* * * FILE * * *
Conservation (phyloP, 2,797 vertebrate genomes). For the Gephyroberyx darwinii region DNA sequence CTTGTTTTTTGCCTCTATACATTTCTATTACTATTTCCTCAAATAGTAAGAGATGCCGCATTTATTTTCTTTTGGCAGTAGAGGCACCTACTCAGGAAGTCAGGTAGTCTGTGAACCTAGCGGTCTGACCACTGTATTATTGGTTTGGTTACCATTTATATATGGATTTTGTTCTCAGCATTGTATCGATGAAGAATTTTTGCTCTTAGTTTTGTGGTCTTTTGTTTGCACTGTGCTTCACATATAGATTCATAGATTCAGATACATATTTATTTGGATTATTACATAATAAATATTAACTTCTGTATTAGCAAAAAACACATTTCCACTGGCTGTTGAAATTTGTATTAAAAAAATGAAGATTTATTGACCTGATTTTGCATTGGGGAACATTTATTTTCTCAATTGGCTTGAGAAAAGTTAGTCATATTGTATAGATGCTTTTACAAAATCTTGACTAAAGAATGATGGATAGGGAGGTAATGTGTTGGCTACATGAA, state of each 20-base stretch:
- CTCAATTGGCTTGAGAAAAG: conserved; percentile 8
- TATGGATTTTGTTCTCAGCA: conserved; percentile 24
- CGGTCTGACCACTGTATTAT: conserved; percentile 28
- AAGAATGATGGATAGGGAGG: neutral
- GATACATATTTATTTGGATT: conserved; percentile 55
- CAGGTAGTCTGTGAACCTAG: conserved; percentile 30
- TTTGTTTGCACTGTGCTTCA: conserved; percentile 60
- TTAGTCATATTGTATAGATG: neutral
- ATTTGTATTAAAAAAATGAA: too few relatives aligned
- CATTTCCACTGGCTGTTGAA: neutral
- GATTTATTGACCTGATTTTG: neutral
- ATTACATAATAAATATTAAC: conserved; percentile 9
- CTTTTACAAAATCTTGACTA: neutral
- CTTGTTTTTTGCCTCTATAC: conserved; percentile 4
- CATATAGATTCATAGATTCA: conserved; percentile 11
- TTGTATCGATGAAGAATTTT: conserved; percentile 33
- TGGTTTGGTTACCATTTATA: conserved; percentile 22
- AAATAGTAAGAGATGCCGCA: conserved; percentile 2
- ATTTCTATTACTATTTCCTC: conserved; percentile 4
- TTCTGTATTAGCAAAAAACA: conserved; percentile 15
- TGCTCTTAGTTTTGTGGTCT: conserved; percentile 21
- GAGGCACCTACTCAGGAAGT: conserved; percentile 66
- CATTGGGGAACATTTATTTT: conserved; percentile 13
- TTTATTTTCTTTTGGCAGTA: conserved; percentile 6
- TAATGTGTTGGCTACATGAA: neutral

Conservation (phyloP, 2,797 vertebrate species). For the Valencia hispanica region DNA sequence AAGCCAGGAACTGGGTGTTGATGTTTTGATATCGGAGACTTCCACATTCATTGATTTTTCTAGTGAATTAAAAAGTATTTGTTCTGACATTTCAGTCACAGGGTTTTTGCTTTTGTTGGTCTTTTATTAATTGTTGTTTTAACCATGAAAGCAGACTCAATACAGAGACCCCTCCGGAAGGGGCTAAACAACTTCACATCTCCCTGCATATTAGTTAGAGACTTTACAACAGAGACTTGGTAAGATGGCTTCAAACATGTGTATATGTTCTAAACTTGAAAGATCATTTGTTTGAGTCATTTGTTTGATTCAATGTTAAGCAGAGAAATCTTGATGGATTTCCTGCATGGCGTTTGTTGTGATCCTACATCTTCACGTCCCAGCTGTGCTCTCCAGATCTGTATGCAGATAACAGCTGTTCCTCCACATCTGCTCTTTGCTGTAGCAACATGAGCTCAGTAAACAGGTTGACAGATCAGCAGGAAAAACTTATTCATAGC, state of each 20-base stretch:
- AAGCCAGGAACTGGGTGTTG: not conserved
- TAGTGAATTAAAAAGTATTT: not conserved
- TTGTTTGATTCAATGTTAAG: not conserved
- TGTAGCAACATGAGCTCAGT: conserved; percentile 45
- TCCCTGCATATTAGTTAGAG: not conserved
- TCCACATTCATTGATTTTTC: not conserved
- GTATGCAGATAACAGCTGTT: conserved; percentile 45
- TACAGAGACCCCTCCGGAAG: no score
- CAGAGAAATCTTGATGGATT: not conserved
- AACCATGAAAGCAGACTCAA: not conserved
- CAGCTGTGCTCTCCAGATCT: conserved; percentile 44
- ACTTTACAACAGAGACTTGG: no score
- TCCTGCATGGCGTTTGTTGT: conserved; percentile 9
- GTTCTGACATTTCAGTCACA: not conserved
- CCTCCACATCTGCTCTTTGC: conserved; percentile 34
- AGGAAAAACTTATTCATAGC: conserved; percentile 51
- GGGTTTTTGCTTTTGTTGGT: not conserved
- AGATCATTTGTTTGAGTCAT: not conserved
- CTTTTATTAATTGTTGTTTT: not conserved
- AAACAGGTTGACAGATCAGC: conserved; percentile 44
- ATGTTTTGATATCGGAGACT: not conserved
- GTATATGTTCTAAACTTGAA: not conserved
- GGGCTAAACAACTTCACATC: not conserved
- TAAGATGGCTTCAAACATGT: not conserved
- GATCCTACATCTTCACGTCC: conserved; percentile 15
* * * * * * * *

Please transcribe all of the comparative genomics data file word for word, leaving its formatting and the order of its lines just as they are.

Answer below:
Conservation (phyloP, 2,797 vertebrate genomes). For the Gephyroberyx darwinii region DNA sequence CTTGTTTTTTGCCTCTATACATTTCTATTACTATTTCCTCAAATAGTAAGAGATGCCGCATTTATTTTCTTTTGGCAGTAGAGGCACCTACTCAGGAAGTCAGGTAGTCTGTGAACCTAGCGGTCTGACCACTGTATTATTGGTTTGGTTACCATTTATATATGGATTTTGTTCTCAGCATTGTATCGATGAAGAATTTTTGCTCTTAGTTTTGTGGTCTTTTGTTTGCACTGTGCTTCACATATAGATTCATAGATTCAGATACATATTTATTTGGATTATTACATAATAAATATTAACTTCTGTATTAGCAAAAAACACATTTCCACTGGCTGTTGAAATTTGTATTAAAAAAATGAAGATTTATTGACCTGATTTTGCATTGGGGAACATTTATTTTCTCAATTGGCTTGAGAAAAGTTAGTCATATTGTATAGATGCTTTTACAAAATCTTGACTAAAGAATGATGGATAGGGAGGTAATGTGTTGGCTACATGAA, state of each 20-base stretch:
- CTCAATTGGCTTGAGAAAAG: conserved; percentile 8
- TATGGATTTTGTTCTCAGCA: conserved; percentile 24
- CGGTCTGACCACTGTATTAT: conserved; percentile 28
- AAGAATGATGGATAGGGAGG: neutral
- GATACATATTTATTTGGATT: conserved; percentile 55
- CAGGTAGTCTGTGAACCTAG: conserved; percentile 30
- TTTGTTTGCACTGTGCTTCA: conserved; percentile 60
- TTAGTCATATTGTATAGATG: neutral
- ATTTGTATTAAAAAAATGAA: too few relatives aligned
- CATTTCCACTGGCTGTTGAA: neutral
- GATTTATTGACCTGATTTTG: neutral
- ATTACATAATAAATATTAAC: conserved; percentile 9
- CTTTTACAAAATCTTGACTA: neutral
- CTTGTTTTTTGCCTCTATAC: conserved; percentile 4
- CATATAGATTCATAGATTCA: conserved; percentile 11
- TTGTATCGATGAAGAATTTT: conserved; percentile 33
- TGGTTTGGTTACCATTTATA: conserved; percentile 22
- AAATAGTAAGAGATGCCGCA: conserved; percentile 2
- ATTTCTATTACTATTTCCTC: conserved; percentile 4
- TTCTGTATTAGCAAAAAACA: conserved; percentile 15
- TGCTCTTAGTTTTGTGGTCT: conserved; percentile 21
- GAGGCACCTACTCAGGAAGT: conserved; percentile 66
- CATTGGGGAACATTTATTTT: conserved; percentile 13
- TTTATTTTCTTTTGGCAGTA: conserved; percentile 6
- TAATGTGTTGGCTACATGAA: neutral

Conservation (phyloP, 2,797 vertebrate species). For the Valencia hispanica region DNA sequence AAGCCAGGAACTGGGTGTTGATGTTTTGATATCGGAGACTTCCACATTCATTGATTTTTCTAGTGAATTAAAAAGTATTTGTTCTGACATTTCAGTCACAGGGTTTTTGCTTTTGTTGGTCTTTTATTAATTGTTGTTTTAACCATGAAAGCAGACTCAATACAGAGACCCCTCCGGAAGGGGCTAAACAACTTCACATCTCCCTGCATATTAGTTAGAGACTTTACAACAGAGACTTGGTAAGATGGCTTCAAACATGTGTATATGTTCTAAACTTGAAAGATCATTTGTTTGAGTCATTTGTTTGATTCAATGTTAAGCAGAGAAATCTTGATGGATTTCCTGCATGGCGTTTGTTGTGATCCTACATCTTCACGTCCCAGCTGTGCTCTCCAGATCTGTATGCAGATAACAGCTGTTCCTCCACATCTGCTCTTTGCTGTAGCAACATGAGCTCAGTAAACAGGTTGACAGATCAGCAGGAAAAACTTATTCATAGC, state of each 20-base stretch:
- AAGCCAGGAACTGGGTGTTG: not conserved
- TAGTGAATTAAAAAGTATTT: not conserved
- TTGTTTGATTCAATGTTAAG: not conserved
- TGTAGCAACATGAGCTCAGT: conserved; percentile 45
- TCCCTGCATATTAGTTAGAG: not conserved
- TCCACATTCATTGATTTTTC: not conserved
- GTATGCAGATAACAGCTGTT: conserved; percentile 45
- TACAGAGACCCCTCCGGAAG: no score
- CAGAGAAATCTTGATGGATT: not conserved
- AACCATGAAAGCAGACTCAA: not conserved
- CAGCTGTGCTCTCCAGATCT: conserved; percentile 44
- ACTTTACAACAGAGACTTGG: no score
- TCCTGCATGGCGTTTGTTGT: conserved; percentile 9
- GTTCTGACATTTCAGTCACA: not conserved
- CCTCCACATCTGCTCTTTGC: conserved; percentile 34
- AGGAAAAACTTATTCATAGC: conserved; percentile 51
- GGGTTTTTGCTTTTGTTGGT: not conserved
- AGATCATTTGTTTGAGTCAT: not conserved
- CTTTTATTAATTGTTGTTTT: not conserved
- AAACAGGTTGACAGATCAGC: conserved; percentile 44
- ATGTTTTGATATCGGAGACT: not conserved
- GTATATGTTCTAAACTTGAA: not conserved
- GGGCTAAACAACTTCACATC: not conserved
- TAAGATGGCTTCAAACATGT: not conserved
- GATCCTACATCTTCACGTCC: conserved; percentile 15